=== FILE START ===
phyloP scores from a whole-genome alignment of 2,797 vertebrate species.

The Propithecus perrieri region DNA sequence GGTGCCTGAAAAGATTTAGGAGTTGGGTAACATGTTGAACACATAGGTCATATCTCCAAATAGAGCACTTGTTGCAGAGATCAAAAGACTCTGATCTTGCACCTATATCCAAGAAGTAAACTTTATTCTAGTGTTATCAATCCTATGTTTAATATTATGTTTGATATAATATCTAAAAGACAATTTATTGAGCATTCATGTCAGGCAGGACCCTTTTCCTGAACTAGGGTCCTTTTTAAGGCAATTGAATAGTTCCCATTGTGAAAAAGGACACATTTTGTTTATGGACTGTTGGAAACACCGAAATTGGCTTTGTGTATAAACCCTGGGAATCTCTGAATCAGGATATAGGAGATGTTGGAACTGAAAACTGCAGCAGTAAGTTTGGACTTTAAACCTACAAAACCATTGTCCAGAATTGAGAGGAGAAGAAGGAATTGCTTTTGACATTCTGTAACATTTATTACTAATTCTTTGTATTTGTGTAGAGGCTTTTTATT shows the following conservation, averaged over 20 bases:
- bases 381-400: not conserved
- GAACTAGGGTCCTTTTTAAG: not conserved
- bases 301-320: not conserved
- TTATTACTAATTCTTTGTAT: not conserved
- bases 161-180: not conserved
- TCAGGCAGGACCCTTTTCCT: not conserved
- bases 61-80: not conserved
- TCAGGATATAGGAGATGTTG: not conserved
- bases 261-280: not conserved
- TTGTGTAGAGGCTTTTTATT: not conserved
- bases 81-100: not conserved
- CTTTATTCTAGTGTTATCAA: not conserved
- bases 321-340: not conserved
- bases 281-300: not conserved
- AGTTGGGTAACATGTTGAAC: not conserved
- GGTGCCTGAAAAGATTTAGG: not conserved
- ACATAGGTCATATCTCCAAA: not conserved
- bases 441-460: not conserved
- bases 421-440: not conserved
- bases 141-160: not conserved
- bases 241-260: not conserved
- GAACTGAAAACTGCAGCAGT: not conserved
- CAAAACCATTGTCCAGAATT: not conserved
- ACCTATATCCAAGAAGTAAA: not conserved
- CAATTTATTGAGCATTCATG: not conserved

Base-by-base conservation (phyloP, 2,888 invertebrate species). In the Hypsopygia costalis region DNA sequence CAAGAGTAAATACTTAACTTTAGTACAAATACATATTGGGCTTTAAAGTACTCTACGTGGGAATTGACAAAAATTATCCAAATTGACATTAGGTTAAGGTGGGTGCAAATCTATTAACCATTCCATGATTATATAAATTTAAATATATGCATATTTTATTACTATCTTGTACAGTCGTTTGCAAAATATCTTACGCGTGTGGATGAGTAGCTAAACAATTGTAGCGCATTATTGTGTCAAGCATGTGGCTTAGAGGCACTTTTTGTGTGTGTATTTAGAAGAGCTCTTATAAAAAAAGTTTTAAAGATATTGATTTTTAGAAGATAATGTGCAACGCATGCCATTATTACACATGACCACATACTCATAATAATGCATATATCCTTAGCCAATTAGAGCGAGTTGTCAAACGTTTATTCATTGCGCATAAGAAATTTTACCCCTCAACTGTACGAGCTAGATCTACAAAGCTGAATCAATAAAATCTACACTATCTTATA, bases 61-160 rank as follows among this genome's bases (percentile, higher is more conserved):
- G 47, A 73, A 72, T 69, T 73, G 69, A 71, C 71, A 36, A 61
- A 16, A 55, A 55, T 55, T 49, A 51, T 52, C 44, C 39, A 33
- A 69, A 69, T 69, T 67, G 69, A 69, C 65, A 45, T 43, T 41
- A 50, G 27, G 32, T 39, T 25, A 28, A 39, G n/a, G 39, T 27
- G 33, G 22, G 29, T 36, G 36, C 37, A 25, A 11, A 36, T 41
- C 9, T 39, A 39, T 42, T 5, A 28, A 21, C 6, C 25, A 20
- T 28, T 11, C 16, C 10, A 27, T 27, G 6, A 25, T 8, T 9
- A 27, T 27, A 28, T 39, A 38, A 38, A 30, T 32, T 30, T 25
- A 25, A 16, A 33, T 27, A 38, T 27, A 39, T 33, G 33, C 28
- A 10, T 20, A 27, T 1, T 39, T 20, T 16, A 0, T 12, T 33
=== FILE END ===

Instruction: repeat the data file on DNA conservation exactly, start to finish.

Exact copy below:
phyloP scores from a whole-genome alignment of 2,797 vertebrate species.

The Propithecus perrieri region DNA sequence GGTGCCTGAAAAGATTTAGGAGTTGGGTAACATGTTGAACACATAGGTCATATCTCCAAATAGAGCACTTGTTGCAGAGATCAAAAGACTCTGATCTTGCACCTATATCCAAGAAGTAAACTTTATTCTAGTGTTATCAATCCTATGTTTAATATTATGTTTGATATAATATCTAAAAGACAATTTATTGAGCATTCATGTCAGGCAGGACCCTTTTCCTGAACTAGGGTCCTTTTTAAGGCAATTGAATAGTTCCCATTGTGAAAAAGGACACATTTTGTTTATGGACTGTTGGAAACACCGAAATTGGCTTTGTGTATAAACCCTGGGAATCTCTGAATCAGGATATAGGAGATGTTGGAACTGAAAACTGCAGCAGTAAGTTTGGACTTTAAACCTACAAAACCATTGTCCAGAATTGAGAGGAGAAGAAGGAATTGCTTTTGACATTCTGTAACATTTATTACTAATTCTTTGTATTTGTGTAGAGGCTTTTTATT shows the following conservation, averaged over 20 bases:
- bases 381-400: not conserved
- GAACTAGGGTCCTTTTTAAG: not conserved
- bases 301-320: not conserved
- TTATTACTAATTCTTTGTAT: not conserved
- bases 161-180: not conserved
- TCAGGCAGGACCCTTTTCCT: not conserved
- bases 61-80: not conserved
- TCAGGATATAGGAGATGTTG: not conserved
- bases 261-280: not conserved
- TTGTGTAGAGGCTTTTTATT: not conserved
- bases 81-100: not conserved
- CTTTATTCTAGTGTTATCAA: not conserved
- bases 321-340: not conserved
- bases 281-300: not conserved
- AGTTGGGTAACATGTTGAAC: not conserved
- GGTGCCTGAAAAGATTTAGG: not conserved
- ACATAGGTCATATCTCCAAA: not conserved
- bases 441-460: not conserved
- bases 421-440: not conserved
- bases 141-160: not conserved
- bases 241-260: not conserved
- GAACTGAAAACTGCAGCAGT: not conserved
- CAAAACCATTGTCCAGAATT: not conserved
- ACCTATATCCAAGAAGTAAA: not conserved
- CAATTTATTGAGCATTCATG: not conserved

Base-by-base conservation (phyloP, 2,888 invertebrate species). In the Hypsopygia costalis region DNA sequence CAAGAGTAAATACTTAACTTTAGTACAAATACATATTGGGCTTTAAAGTACTCTACGTGGGAATTGACAAAAATTATCCAAATTGACATTAGGTTAAGGTGGGTGCAAATCTATTAACCATTCCATGATTATATAAATTTAAATATATGCATATTTTATTACTATCTTGTACAGTCGTTTGCAAAATATCTTACGCGTGTGGATGAGTAGCTAAACAATTGTAGCGCATTATTGTGTCAAGCATGTGGCTTAGAGGCACTTTTTGTGTGTGTATTTAGAAGAGCTCTTATAAAAAAAGTTTTAAAGATATTGATTTTTAGAAGATAATGTGCAACGCATGCCATTATTACACATGACCACATACTCATAATAATGCATATATCCTTAGCCAATTAGAGCGAGTTGTCAAACGTTTATTCATTGCGCATAAGAAATTTTACCCCTCAACTGTACGAGCTAGATCTACAAAGCTGAATCAATAAAATCTACACTATCTTATA, bases 61-160 rank as follows among this genome's bases (percentile, higher is more conserved):
- G 47, A 73, A 72, T 69, T 73, G 69, A 71, C 71, A 36, A 61
- A 16, A 55, A 55, T 55, T 49, A 51, T 52, C 44, C 39, A 33
- A 69, A 69, T 69, T 67, G 69, A 69, C 65, A 45, T 43, T 41
- A 50, G 27, G 32, T 39, T 25, A 28, A 39, G n/a, G 39, T 27
- G 33, G 22, G 29, T 36, G 36, C 37, A 25, A 11, A 36, T 41
- C 9, T 39, A 39, T 42, T 5, A 28, A 21, C 6, C 25, A 20
- T 28, T 11, C 16, C 10, A 27, T 27, G 6, A 25, T 8, T 9
- A 27, T 27, A 28, T 39, A 38, A 38, A 30, T 32, T 30, T 25
- A 25, A 16, A 33, T 27, A 38, T 27, A 39, T 33, G 33, C 28
- A 10, T 20, A 27, T 1, T 39, T 20, T 16, A 0, T 12, T 33